IDOT’s response to my inquiry was ambiguous: “That is certainly one of the issues we have discussed with CDOT and are working with them on, in terms of gathering data about safety impacts, traffic impacts and other operational issues.”

Active Transportation Alliance’s design guide follows NACTO’s definition. I recommend being as clear as possible and describing each project as a “bikeway” with certain various bikeway types within that project having names that are easily distinguishable (see page 103 in this PDF from the Active Transportation Alliance design guide). “Buffered protected” and “barrier protected” are unnecessary classifications for bikeway types already well-defined.

The federal Manual on Uniform Traffic Control Devices (MUTCD) doesn’t define different bikeway types nor restricts the use of “buffered bike lanes” or “protected cycle tracks”.

Updated December 3 to fix tags and add link to MUTCD reference. 

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Desplaines boss, Desplaines! A new protected bike lane takes shape

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Cars are currently being parked in the Desplaines bike lane, but probably not for long. Photo taken just south of Madison Street. 

This is an exciting moment for cycling in Chicago as the department of transportation races to meet its goal of reaching a total of thirty miles of protected and buffered bike lanes before it gets too cold to lay thermoplastic. As Steven wrote yesterday, CDOT began installing new traffic signals last weekend for the eagerly awaited, two-way protected lane slated for a 1.2-mile stretch of Dearborn Street between Polk and Kinzie streets.

Since Mayor Emanuel himself declared the lane would be built this fall, if the weather holds up it’s likely this “game-changing” facility will soon be completed. As the first protected lane in the central Loop and the first two-way protected lane, Dearborn will probably draw some criticism from the anti-bike crowd. But the 4,500 signatures the Active Transportation Alliance recently collected in support of the lane prove that plenty of Chicagoans are looking forward to getting a first-class downtown bike commuting route.

Grid Chicago readers alerted us that CDOT also began striping new protected bike lanes on Desplaines Street in the West Loop last weekend, so yesterday afternoon I pedaled downtown for a look-see. From Kinzie to Fulton Street, a two-way section, the department is putting in “enhanced” shared lane markings, the same type that were recently installed on Wells Street south of the river. These markings encourage cyclists to ride in the middle of the lane; presumably “Bikes may use full lane” signs will be installed, as they were on Wells.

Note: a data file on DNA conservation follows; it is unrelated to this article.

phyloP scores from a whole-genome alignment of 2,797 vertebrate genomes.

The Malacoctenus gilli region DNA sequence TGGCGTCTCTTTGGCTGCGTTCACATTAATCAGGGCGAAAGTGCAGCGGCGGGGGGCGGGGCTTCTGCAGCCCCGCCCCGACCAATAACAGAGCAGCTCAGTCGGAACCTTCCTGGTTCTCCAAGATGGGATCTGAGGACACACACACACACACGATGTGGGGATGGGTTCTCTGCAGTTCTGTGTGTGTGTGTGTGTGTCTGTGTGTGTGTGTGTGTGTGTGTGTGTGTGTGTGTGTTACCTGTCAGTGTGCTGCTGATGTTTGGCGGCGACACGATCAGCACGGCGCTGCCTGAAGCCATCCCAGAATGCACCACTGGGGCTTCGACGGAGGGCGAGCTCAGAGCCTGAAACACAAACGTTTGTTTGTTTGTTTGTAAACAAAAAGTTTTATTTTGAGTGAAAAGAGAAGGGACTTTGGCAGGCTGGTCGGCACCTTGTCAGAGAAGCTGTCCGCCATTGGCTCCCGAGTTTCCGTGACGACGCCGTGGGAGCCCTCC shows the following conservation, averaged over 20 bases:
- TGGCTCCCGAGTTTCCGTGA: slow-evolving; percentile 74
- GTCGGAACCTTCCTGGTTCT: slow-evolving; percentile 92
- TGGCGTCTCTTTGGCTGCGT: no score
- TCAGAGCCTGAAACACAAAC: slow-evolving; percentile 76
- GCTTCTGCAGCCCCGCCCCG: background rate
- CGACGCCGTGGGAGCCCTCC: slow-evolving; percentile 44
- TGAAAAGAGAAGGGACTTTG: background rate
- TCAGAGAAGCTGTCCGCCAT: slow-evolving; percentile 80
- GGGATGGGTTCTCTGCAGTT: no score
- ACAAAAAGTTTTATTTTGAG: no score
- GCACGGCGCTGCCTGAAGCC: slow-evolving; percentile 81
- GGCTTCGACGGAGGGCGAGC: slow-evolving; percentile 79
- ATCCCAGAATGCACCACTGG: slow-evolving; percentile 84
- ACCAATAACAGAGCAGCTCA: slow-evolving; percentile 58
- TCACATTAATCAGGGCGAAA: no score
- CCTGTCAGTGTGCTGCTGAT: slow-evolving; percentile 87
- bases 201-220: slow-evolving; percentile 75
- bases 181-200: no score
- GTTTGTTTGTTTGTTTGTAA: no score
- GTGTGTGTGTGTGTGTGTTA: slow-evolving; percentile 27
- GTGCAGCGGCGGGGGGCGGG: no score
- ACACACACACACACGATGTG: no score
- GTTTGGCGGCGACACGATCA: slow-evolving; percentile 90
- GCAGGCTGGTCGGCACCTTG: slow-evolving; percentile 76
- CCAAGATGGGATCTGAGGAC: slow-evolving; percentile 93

Continue reading Desplaines boss, Desplaines! A new protected bike lane takes shape

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A ride on Evanston’s new Church Street cycle track

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Looking west. A complementary bike lane going westbound will be built on Davis Street. 

Evanston built its first cycle track this year, on Church Street. It starts at Evanston Township High School, on Church Street and Dodge Avenue, and goes east until Chicago Avenue in the downtown. It’s an interesting and unique piece of infrastructure: a very short portion of the cycle track has a two-way section on the same side of the road, including a part on the sidewalk. It’s very interesting. The cycle track involves one-way, two-way, on-sidewalk, on-street, buffered, and protected designs. This photo tour starts at the high school; all photos are looking east unless otherwise noted.

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Two-way sidewalk portion at the high school. It was blocked by garbage bins when I visited. This will eventually connect to a bikeway through Mason Park to a one-way, westbound bike lane on Davis Street. Continue reading A ride on Evanston’s new Church Street cycle track